Your flat is your home, so think about what “home” means to you. What kind of environment do you want to live in, and with what kind of people? A word of caution: best friends don’t always make the best flatmates.
The majority of tenancy agreements for students in Dunedin are joint and fixed term. A joint fixed term agreement essentially identifies all flatmates as one tenant (“joint”) for all intents and purposes. It is important to understand this because the impacts of a joint agreement gone wrong are massive. For example, if one of your flatmates stops paying rent, you and your other flatmates are responsible for any outstanding rent. This is just one reason why it is important to choose a flatmate wisely. Here are some questions that will help guide you when deciding who to live with.
10 Questions to ask a potential flatmate:
- Is this a rent that you can afford throughout the length of the fixed term?
This can be an uncomfortable question to ask, but it is important to know from the get go. It is a good idea to talk finance early on in the relationship, because you are in fact entering a financial contract together. Sort of like marriage.
- What’s your position on cleaning?
One person’s ‘clean’ may be another person’s, well, ‘filthy’. Be honest with yourself about how tidy you are and choose a flatmate who is similar.
- What about washing up?
It’s no fun for anyone if you hate mess and your flatmate is happy to leave dishes in the sink for a few days. If you choose a perfectionist for a flatmate and you are fairly laid back about the odd coffee cup in the sink, you may find that you’re the one being nagged.
- How do you think food shopping should be organised? What about cooking?
Cooking with your new flatmates can be a great way to build friendships, as well as potentially being more cost-effective than cooking for one. Having similar-sized appetites and tastes in food is an important thing to consider, as well as dietary requirements. It’s no good being the only vego in a carnivore-dominated flat.
- How long do you tend to spend in the bathroom in the morning (especially if there’s only one bathroom available)?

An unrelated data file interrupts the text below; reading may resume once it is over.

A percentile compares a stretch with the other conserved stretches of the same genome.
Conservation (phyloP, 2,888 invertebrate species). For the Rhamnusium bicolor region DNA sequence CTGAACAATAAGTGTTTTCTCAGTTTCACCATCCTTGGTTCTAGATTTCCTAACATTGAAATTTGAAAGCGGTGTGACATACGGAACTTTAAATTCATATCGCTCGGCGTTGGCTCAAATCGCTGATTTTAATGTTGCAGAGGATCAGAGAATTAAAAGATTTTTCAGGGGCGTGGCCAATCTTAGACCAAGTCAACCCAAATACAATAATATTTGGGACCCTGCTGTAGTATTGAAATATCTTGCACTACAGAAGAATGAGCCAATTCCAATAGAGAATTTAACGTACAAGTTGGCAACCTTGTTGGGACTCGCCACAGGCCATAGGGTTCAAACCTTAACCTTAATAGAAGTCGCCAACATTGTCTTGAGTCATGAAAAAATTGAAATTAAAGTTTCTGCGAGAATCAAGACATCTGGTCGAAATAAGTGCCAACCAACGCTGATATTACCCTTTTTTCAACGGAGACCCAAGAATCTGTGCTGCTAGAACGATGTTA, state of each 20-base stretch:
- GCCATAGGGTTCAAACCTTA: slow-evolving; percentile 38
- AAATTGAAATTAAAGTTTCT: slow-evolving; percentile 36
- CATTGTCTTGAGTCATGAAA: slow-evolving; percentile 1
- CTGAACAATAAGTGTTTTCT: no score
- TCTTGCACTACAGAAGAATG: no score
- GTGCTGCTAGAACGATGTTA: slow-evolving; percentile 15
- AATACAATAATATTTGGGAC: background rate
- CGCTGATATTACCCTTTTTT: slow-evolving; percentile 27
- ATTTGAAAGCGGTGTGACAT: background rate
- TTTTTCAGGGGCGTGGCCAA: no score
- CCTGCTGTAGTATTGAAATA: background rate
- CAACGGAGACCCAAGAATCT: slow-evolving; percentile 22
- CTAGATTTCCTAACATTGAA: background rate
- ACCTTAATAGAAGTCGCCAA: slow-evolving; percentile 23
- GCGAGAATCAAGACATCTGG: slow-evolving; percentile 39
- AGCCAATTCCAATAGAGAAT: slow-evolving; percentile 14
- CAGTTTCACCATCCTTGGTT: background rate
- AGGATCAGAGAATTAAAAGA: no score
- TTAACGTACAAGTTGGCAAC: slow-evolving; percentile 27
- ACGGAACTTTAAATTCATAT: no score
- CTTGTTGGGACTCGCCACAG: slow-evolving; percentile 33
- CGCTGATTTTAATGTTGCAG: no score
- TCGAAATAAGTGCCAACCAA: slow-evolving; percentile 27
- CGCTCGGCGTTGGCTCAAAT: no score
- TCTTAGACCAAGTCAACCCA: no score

If you work similar schedules and both want to be showering at 7am this could be a problem, unless you’re really chill about boundaries. Try moving any unnecessary tasks out of the bathroom, like applying make-up or drying your hair, in order to free up more shower time.
- What are your thoughts around paying bills collectively?
Do you create flatting rules around shower usage? How do you actually pay your utilities? Do you want to create and fund a flatting account? These are important things to work out before starting your tenancy. Don’t be afraid to shop around for your utilities.
- Are you planning to have friends around regularly?
Some people are very sociable, while others want to head home from work to some peace and quiet. Find out if your potential flatmate plans on having friends around for drinks or parties and see if that fits in with your usual routine.
- What about partners? Will they be staying over?
There’s nothing wrong with having a partner stay over one or two nights a week, but if they’re hogging the shower and have practically moved in then things can get a little tense. Be upfront with potential flatmates and let them know what you’d be comfortable with.
- What can you contribute to the flat?
A potential flatmate who owns a couch or a TV could earn brownie points if you’re looking to furnish a new property. If your place is fully set-up, a flatmate who wants to bring a heap of furniture could be more of a hindrance than a help. Remember: shopping carts are a great way to transport furniture on the cheap.
- Describe yourself in three words.
Get a feel for your potential flatmate’s personality and figure out if you’re likely to mesh well. You have to share a house with this person, after all!